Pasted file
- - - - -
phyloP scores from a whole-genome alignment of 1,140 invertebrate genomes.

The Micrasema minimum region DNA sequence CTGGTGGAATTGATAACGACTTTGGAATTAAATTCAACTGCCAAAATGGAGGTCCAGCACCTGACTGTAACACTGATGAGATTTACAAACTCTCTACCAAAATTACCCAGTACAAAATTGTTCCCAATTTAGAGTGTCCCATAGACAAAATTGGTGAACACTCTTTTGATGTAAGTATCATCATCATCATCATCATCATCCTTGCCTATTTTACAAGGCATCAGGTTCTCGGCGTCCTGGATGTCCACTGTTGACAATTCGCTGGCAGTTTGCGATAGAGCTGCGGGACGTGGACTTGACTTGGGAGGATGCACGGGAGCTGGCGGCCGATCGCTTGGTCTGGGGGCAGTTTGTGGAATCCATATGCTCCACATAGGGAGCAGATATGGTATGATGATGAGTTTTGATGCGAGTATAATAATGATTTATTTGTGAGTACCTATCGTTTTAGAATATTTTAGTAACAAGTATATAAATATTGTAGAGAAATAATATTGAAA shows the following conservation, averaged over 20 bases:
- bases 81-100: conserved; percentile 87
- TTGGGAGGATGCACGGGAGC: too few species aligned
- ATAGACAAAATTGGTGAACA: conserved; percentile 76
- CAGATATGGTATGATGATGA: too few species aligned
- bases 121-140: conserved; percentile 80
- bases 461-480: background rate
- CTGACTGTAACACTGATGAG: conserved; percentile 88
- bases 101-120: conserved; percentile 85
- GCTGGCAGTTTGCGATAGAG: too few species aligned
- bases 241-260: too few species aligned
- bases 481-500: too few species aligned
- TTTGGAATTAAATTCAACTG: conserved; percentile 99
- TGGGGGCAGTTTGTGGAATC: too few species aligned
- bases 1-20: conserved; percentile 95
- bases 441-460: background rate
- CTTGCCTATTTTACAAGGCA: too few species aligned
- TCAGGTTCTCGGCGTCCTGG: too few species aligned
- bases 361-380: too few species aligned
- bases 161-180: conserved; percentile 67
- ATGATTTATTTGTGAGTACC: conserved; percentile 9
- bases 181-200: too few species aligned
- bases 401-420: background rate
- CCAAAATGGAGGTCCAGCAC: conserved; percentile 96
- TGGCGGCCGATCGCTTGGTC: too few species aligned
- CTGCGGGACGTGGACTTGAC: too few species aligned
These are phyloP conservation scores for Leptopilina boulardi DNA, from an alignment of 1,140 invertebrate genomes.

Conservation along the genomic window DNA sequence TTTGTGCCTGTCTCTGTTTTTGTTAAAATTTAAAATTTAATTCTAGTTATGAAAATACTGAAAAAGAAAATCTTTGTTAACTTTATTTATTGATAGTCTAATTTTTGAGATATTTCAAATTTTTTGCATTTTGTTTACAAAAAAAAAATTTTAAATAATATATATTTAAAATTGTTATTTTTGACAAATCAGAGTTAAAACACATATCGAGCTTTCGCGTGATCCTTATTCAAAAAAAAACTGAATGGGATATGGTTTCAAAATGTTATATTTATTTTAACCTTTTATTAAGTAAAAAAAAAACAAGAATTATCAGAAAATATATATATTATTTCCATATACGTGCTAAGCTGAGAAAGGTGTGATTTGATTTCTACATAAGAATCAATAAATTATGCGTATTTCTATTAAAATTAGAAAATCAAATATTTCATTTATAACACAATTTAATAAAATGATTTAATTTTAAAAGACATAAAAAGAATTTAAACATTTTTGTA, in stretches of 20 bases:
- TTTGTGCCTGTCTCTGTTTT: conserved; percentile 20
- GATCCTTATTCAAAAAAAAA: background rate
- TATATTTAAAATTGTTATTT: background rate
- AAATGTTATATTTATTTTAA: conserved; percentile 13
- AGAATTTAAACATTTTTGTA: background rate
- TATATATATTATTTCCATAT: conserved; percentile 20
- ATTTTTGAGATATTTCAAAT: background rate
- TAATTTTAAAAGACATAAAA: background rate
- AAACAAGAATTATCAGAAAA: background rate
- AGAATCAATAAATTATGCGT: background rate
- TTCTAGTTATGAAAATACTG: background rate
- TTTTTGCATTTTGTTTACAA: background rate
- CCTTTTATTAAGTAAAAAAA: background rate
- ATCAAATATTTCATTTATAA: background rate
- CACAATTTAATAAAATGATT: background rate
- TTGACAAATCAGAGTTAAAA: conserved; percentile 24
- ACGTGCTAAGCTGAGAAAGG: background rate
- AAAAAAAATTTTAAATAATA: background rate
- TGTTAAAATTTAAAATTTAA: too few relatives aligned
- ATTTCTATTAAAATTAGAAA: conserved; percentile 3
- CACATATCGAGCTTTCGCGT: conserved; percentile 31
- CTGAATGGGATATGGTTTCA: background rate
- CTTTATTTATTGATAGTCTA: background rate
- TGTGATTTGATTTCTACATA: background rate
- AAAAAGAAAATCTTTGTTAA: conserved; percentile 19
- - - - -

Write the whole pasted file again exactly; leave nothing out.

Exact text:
phyloP scores from a whole-genome alignment of 1,140 invertebrate genomes.

The Micrasema minimum region DNA sequence CTGGTGGAATTGATAACGACTTTGGAATTAAATTCAACTGCCAAAATGGAGGTCCAGCACCTGACTGTAACACTGATGAGATTTACAAACTCTCTACCAAAATTACCCAGTACAAAATTGTTCCCAATTTAGAGTGTCCCATAGACAAAATTGGTGAACACTCTTTTGATGTAAGTATCATCATCATCATCATCATCATCCTTGCCTATTTTACAAGGCATCAGGTTCTCGGCGTCCTGGATGTCCACTGTTGACAATTCGCTGGCAGTTTGCGATAGAGCTGCGGGACGTGGACTTGACTTGGGAGGATGCACGGGAGCTGGCGGCCGATCGCTTGGTCTGGGGGCAGTTTGTGGAATCCATATGCTCCACATAGGGAGCAGATATGGTATGATGATGAGTTTTGATGCGAGTATAATAATGATTTATTTGTGAGTACCTATCGTTTTAGAATATTTTAGTAACAAGTATATAAATATTGTAGAGAAATAATATTGAAA shows the following conservation, averaged over 20 bases:
- bases 81-100: conserved; percentile 87
- TTGGGAGGATGCACGGGAGC: too few species aligned
- ATAGACAAAATTGGTGAACA: conserved; percentile 76
- CAGATATGGTATGATGATGA: too few species aligned
- bases 121-140: conserved; percentile 80
- bases 461-480: background rate
- CTGACTGTAACACTGATGAG: conserved; percentile 88
- bases 101-120: conserved; percentile 85
- GCTGGCAGTTTGCGATAGAG: too few species aligned
- bases 241-260: too few species aligned
- bases 481-500: too few species aligned
- TTTGGAATTAAATTCAACTG: conserved; percentile 99
- TGGGGGCAGTTTGTGGAATC: too few species aligned
- bases 1-20: conserved; percentile 95
- bases 441-460: background rate
- CTTGCCTATTTTACAAGGCA: too few species aligned
- TCAGGTTCTCGGCGTCCTGG: too few species aligned
- bases 361-380: too few species aligned
- bases 161-180: conserved; percentile 67
- ATGATTTATTTGTGAGTACC: conserved; percentile 9
- bases 181-200: too few species aligned
- bases 401-420: background rate
- CCAAAATGGAGGTCCAGCAC: conserved; percentile 96
- TGGCGGCCGATCGCTTGGTC: too few species aligned
- CTGCGGGACGTGGACTTGAC: too few species aligned
These are phyloP conservation scores for Leptopilina boulardi DNA, from an alignment of 1,140 invertebrate genomes.

Conservation along the genomic window DNA sequence TTTGTGCCTGTCTCTGTTTTTGTTAAAATTTAAAATTTAATTCTAGTTATGAAAATACTGAAAAAGAAAATCTTTGTTAACTTTATTTATTGATAGTCTAATTTTTGAGATATTTCAAATTTTTTGCATTTTGTTTACAAAAAAAAAATTTTAAATAATATATATTTAAAATTGTTATTTTTGACAAATCAGAGTTAAAACACATATCGAGCTTTCGCGTGATCCTTATTCAAAAAAAAACTGAATGGGATATGGTTTCAAAATGTTATATTTATTTTAACCTTTTATTAAGTAAAAAAAAAACAAGAATTATCAGAAAATATATATATTATTTCCATATACGTGCTAAGCTGAGAAAGGTGTGATTTGATTTCTACATAAGAATCAATAAATTATGCGTATTTCTATTAAAATTAGAAAATCAAATATTTCATTTATAACACAATTTAATAAAATGATTTAATTTTAAAAGACATAAAAAGAATTTAAACATTTTTGTA, in stretches of 20 bases:
- TTTGTGCCTGTCTCTGTTTT: conserved; percentile 20
- GATCCTTATTCAAAAAAAAA: background rate
- TATATTTAAAATTGTTATTT: background rate
- AAATGTTATATTTATTTTAA: conserved; percentile 13
- AGAATTTAAACATTTTTGTA: background rate
- TATATATATTATTTCCATAT: conserved; percentile 20
- ATTTTTGAGATATTTCAAAT: background rate
- TAATTTTAAAAGACATAAAA: background rate
- AAACAAGAATTATCAGAAAA: background rate
- AGAATCAATAAATTATGCGT: background rate
- TTCTAGTTATGAAAATACTG: background rate
- TTTTTGCATTTTGTTTACAA: background rate
- CCTTTTATTAAGTAAAAAAA: background rate
- ATCAAATATTTCATTTATAA: background rate
- CACAATTTAATAAAATGATT: background rate
- TTGACAAATCAGAGTTAAAA: conserved; percentile 24
- ACGTGCTAAGCTGAGAAAGG: background rate
- AAAAAAAATTTTAAATAATA: background rate
- TGTTAAAATTTAAAATTTAA: too few relatives aligned
- ATTTCTATTAAAATTAGAAA: conserved; percentile 3
- CACATATCGAGCTTTCGCGT: conserved; percentile 31
- CTGAATGGGATATGGTTTCA: background rate
- CTTTATTTATTGATAGTCTA: background rate
- TGTGATTTGATTTCTACATA: background rate
- AAAAAGAAAATCTTTGTTAA: conserved; percentile 19